I’ve been reading about the on-going Trans-Pacific Partnership (TPP) treaty negotiations (“bigger than NAFTA”), and the larger question of the impact on democracy, human rights, sovereignty, the environment, and more, of these global treaties. With very little information and debate, Americans are finding that a new global, corporate veto is being created over sovereign law, the public interest, and a range of values of which the agenda of international corporations and perceived economic efficiency may not take account.
The Citizens Trade Campaign recently issued a background memo on TPP. They say that secret negotiations are enabling international corporations to claim special rights to trump national laws:
Leaked Investment Texts Reveal Special Rights for Corporations
The document revealed that the United States and all but one other TPP country (Australia) have agreed to a so-called “investor-state” dispute resolution process that would grant transnational corporations special authority to challenge countries’ laws, regulations and court decisions in private tribunals that circumvent domestic judicial systems.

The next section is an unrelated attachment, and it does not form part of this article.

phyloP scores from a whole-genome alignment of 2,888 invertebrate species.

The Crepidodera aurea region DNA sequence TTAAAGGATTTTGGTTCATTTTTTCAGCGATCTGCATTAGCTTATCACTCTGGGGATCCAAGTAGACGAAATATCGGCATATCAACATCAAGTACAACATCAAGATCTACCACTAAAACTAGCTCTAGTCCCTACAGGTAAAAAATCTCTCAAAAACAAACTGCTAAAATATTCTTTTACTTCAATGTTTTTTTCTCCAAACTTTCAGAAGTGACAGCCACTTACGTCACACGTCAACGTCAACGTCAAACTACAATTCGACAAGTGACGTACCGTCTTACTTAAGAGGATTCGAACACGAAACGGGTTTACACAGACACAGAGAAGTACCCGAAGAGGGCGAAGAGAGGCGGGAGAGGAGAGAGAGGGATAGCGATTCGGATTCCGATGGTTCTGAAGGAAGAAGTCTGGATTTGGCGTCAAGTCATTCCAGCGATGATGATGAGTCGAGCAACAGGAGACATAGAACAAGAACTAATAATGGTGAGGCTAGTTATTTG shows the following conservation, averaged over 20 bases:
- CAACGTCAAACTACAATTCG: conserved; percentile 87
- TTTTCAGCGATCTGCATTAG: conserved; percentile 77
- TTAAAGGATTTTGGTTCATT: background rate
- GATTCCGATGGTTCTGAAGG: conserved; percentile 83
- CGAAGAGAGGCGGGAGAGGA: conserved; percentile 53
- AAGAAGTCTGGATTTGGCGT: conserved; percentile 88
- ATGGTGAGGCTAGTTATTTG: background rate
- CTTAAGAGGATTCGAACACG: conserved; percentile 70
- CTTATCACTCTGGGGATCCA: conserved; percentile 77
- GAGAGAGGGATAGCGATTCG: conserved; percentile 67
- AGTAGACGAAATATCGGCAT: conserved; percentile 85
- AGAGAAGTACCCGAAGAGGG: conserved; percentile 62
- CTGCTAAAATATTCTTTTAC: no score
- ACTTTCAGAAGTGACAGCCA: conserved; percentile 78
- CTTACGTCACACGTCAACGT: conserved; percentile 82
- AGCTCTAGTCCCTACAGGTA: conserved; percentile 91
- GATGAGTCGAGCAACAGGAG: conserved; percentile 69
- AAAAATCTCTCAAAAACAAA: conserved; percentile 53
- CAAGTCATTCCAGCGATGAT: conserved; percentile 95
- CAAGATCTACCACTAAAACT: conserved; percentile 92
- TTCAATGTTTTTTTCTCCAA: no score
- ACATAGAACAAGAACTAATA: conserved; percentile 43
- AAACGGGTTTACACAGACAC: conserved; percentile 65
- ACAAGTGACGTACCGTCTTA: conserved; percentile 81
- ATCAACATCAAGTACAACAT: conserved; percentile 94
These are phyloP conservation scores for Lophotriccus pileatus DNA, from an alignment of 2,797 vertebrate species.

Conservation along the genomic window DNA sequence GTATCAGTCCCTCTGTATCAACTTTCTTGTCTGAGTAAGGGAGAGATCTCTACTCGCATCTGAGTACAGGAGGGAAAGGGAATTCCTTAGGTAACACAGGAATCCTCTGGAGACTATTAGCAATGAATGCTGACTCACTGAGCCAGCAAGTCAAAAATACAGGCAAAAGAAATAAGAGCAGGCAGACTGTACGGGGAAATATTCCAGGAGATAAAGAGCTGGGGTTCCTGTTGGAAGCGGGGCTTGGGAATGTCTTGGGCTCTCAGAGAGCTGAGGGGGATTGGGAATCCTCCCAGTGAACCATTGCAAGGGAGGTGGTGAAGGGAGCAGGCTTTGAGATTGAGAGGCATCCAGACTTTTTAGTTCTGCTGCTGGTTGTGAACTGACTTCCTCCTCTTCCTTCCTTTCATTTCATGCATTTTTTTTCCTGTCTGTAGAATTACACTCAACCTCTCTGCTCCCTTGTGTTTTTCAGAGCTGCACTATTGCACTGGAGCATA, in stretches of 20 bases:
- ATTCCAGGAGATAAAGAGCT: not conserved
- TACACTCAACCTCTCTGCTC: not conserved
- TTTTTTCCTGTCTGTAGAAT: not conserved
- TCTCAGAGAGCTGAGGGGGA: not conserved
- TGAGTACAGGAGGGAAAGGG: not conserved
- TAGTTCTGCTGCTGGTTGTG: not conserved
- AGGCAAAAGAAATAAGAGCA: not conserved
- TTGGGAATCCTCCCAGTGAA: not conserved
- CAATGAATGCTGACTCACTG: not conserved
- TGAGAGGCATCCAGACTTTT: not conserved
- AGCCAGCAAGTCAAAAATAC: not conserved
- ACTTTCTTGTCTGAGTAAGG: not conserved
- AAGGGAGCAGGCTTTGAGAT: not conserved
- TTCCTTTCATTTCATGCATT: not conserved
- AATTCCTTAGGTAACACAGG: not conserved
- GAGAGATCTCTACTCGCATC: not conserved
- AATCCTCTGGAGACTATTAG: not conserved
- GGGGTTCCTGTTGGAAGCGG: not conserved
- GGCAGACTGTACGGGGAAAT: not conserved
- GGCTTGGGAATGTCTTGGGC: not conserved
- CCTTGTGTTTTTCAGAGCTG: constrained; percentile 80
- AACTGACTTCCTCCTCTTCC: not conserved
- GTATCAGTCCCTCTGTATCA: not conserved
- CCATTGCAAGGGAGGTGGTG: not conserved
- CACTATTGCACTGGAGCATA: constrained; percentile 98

The memo adds that the World Trade Organization (the “WTO”) has already been very active in invalidating application of American laws:
Under the auspices of the World Trade Organization (WTO), the United States has lost more than 90% of the more than 65 cases brought against it by other countries. The United States has lost cases involving the Clean Air Act, Endangered Species Act, Marine Mammal Protection Act, Country-of-Origin Labeling, Internet gambling restrictions and more.
The next step appears to be a move to allow a bypass of the government-to-government dispute process, and create a new “corporate right of action” to allow corporations to move directly against national laws that a corporation may claim violate trade rules:
The leaked texts show the TPP going beyond this “state-to-state” dispute resolution, by inviting individual corporations to initiate “regulatory takings” cases heard by private panels of attorneys specializing in international trade.
Finally, here’s a link to a 2011 Council on Foreign Relations report, U.S. Trade and Investment Policy. The report concludes: “Unless the United States develops and sustains a trade policy that yields greater benefits for Americans in job and wage growth, it will be difficult to build the political consensus needed to move forward.”
If you’re looking for transparency and reports from the Office of the United States Trade Representative (part of the Executive Office of the President) about the negotiations, you can try the agency’s website. Unfortunately, the USTO blog that purports to provide updates about the negotiations reads almost as parody: lots of “steps forward” and “progress” but alarmingly little information about what those steps are or where they are taking us.
This is an issue that bears a lot more scrutiny and debate.